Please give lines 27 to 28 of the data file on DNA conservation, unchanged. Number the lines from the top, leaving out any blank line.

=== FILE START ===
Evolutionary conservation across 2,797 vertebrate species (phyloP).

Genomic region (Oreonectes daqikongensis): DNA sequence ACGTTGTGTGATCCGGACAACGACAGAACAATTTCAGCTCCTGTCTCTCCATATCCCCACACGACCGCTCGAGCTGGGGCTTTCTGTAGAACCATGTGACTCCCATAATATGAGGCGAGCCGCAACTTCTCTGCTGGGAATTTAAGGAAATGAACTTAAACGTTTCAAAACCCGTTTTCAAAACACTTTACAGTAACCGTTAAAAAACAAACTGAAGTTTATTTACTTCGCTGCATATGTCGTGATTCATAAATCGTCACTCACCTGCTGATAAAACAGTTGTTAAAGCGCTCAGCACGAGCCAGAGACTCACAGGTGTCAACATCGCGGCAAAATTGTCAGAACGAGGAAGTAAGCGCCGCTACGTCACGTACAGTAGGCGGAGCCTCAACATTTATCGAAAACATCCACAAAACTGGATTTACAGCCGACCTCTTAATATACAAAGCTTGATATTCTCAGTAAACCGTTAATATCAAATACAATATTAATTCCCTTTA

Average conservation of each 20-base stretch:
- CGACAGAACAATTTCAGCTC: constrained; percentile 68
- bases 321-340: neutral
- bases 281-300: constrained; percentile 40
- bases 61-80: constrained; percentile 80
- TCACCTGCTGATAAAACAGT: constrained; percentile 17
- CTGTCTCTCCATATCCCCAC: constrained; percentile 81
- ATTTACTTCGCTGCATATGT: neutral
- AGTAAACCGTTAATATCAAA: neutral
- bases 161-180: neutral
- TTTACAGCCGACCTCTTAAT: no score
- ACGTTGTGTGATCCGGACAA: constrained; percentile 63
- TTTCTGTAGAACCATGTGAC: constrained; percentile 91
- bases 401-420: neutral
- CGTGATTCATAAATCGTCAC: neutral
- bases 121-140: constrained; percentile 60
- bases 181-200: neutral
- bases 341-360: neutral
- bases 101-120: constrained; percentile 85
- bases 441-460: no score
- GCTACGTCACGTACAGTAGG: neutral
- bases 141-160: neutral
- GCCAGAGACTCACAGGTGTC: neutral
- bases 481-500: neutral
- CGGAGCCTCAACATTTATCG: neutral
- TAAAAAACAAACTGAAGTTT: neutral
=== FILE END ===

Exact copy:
- CGGAGCCTCAACATTTATCG: neutral
- TAAAAAACAAACTGAAGTTT: neutral